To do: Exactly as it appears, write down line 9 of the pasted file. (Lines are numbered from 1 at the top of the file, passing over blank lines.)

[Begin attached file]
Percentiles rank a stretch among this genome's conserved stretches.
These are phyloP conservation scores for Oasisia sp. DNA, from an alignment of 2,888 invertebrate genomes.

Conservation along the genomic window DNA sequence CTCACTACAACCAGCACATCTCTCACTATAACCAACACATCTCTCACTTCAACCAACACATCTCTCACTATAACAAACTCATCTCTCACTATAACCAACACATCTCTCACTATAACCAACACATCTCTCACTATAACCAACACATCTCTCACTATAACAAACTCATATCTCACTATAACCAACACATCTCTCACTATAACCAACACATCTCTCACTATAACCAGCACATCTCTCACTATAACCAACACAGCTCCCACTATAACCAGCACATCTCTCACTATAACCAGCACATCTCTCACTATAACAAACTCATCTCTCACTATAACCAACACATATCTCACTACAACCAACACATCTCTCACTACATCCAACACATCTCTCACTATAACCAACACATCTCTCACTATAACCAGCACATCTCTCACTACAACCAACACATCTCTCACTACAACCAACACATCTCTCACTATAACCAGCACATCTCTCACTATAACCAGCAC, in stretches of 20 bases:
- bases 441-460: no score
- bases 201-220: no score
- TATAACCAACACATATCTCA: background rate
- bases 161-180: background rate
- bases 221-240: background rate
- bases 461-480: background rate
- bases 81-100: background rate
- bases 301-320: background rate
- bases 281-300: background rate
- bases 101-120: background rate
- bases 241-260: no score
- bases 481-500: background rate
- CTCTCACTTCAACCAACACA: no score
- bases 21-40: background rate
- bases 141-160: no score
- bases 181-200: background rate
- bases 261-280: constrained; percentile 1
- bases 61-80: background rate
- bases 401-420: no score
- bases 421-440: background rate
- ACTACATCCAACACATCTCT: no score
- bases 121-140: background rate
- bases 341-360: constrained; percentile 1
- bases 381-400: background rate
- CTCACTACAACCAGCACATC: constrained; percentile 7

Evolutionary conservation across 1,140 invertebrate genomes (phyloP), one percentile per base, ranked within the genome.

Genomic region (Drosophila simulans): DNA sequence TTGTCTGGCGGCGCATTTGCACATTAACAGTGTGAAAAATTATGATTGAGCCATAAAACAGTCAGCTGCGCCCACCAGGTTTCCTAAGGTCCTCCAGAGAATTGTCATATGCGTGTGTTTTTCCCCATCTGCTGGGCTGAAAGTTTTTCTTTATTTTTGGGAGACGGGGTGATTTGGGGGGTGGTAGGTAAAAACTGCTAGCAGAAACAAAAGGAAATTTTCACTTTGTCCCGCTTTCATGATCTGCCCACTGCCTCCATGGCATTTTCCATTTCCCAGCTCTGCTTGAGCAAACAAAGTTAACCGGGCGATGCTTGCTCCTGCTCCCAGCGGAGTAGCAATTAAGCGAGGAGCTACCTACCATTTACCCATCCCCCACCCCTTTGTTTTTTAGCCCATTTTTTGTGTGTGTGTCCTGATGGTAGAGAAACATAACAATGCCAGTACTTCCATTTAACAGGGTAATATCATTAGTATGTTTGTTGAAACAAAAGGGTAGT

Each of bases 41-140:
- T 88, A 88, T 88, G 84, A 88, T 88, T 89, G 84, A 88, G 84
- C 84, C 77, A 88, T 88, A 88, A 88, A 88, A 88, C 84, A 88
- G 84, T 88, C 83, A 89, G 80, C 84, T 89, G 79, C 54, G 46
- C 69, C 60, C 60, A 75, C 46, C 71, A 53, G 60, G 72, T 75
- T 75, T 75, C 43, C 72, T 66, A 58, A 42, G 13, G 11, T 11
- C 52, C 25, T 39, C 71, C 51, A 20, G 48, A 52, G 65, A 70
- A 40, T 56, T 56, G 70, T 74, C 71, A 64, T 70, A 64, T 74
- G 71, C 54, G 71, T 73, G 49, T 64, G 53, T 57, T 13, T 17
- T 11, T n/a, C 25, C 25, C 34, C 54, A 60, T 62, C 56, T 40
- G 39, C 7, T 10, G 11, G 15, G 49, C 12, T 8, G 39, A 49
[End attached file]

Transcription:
- bases 461-480: background rate